We've all been raised to be polite. Polite to elders, polite to strangers, polite to everyone around us. That's good. It's absolutely important to think before you speak. Sometimes words slip out too fast, and we regret them later.
But is there ever a time when it's OK to be rude?
Is there ever a time when you SHOULD be rude?
The answer is a resounding yes.
I'm not talking about when someone cuts you off in the grocery store. I'm not talking about how to respond to a rude person, although some days it sure is tempting.
What I am talking about is: using rudeness to discourage a potentially dangerous person from continuing the interaction.
And I'm talking about actual predator-types; which basically includes guys in general (sorry fellas). You don't even have to be verbal. It barely has to be a dirty look; if they're staring at you, you look right back at them.
Don't stare, but lock eyes with them for about three beats. (Say to yourself: I see you.)
Then look away. Do not lower your gaze; this is almost always read as a submissive look.
If you can still feel them looking at you, turn around deliberately and stare at them again. Doing this lets them know that, first, you see them, and you know what they look like, and two, you STILL see them, and are paying close attention to what they are doing.
You have to make it clear that you aren't a willing party. Sometimes these psychopaths think that by you making eye contact with them, that there is a connection between you. There isn't. Let them know early on that you will not be complying, and will not go quietly.
If he's already talking to you, and you do not want to be part of this conversation, be flippant, rude, and direct. Throw some sarcasm in there. How would you respond if he was speaking to your daughter like this? Or your wife? Your sister? Adapt that same indignant attitude as you would in those situations.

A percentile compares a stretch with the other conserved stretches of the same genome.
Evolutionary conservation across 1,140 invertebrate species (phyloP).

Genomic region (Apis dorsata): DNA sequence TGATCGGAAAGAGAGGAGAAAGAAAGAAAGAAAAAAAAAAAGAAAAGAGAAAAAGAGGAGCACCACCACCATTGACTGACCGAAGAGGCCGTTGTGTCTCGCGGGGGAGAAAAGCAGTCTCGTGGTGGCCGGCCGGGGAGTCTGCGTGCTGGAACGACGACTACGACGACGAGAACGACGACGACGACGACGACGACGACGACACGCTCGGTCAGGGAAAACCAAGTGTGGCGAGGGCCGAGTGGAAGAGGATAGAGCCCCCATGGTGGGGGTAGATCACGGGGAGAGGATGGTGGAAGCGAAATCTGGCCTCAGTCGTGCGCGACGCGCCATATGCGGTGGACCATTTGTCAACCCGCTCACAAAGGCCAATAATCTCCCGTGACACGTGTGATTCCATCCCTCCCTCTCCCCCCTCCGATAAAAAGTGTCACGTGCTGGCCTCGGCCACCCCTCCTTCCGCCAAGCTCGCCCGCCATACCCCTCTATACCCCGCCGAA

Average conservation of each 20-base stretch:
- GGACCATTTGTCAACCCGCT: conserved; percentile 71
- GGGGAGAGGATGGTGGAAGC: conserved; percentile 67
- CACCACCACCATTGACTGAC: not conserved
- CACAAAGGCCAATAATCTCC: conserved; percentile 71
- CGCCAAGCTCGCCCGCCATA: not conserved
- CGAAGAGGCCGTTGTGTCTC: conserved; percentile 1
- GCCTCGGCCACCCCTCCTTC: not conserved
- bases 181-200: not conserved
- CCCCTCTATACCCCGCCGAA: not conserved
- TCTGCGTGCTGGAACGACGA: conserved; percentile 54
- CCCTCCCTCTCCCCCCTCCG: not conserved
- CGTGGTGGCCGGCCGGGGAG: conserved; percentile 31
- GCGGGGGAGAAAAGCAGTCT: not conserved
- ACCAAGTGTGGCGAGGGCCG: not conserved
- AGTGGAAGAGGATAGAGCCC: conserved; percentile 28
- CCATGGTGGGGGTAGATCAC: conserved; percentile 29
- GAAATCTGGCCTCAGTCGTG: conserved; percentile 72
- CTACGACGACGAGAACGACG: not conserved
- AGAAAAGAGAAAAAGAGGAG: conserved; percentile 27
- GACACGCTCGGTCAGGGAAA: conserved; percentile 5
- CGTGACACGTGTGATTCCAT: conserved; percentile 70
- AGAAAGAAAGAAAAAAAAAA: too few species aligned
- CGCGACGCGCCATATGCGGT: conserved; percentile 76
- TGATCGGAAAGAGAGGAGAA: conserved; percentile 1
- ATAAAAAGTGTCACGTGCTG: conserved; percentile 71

Don't give him excuses either. Until you have information that suggests otherwise, you need to assume that he does not have your best interest in mind. What is your gut telling you? You still listen to it, right? Don't let your politeness end up with you getting killed, or worse, enslaved in human trafficking.
The extend of your rudeness should be determined by your location, current defensive position (did you carry today, or is it in the car?), and the person's apparent mental state.
And yourself. You be the judge; it's your safety at stake. If you think it's an inappropriate situation, it probably is.
Remember, if it happened to be an innocent conversation, you can always apologize later if you need to.
Maybe you're now wondering what exactly you should be saying to him. Don't bother rehearsing the verbiage now; instead, go through and decide where your boundaries are. What's your trigger? When will they have 'crossed the line'?
Don't assume that in the moment you'll know when it's gone too far. Believe me, as women, it's way to easy to move that boundary line we just drew. We tend to want to give people the benefit of the doubt. We also don't want to be embarrassed later. We're worried that we are just being too emotional in the moment, and making a big deal out of nothing. We don't want to draw attention to the exchange, it's embarrassing enough as it is, we don't need an audience.
Take those thoughts and lock them in a closet.
This is your safety and well being. It may be hard at first, but STOP being concerned what other people think. Your first and only job is to get home safely. If the people overhearing your words think you're overreacting, that affects you zero. Nil. As Phoebe would say, their opinion is a moo point.
But I can't stress this enough: decide where the line is BEFORE the interaction. Before you leave the your house.
Do you want them to put a hand on your shoulder? No? Well that decision has to be made way before you're in any position to have that happen. Decide what your response is going to be. If it helps to get mad, get mad. There's plenty to be irritated about these days!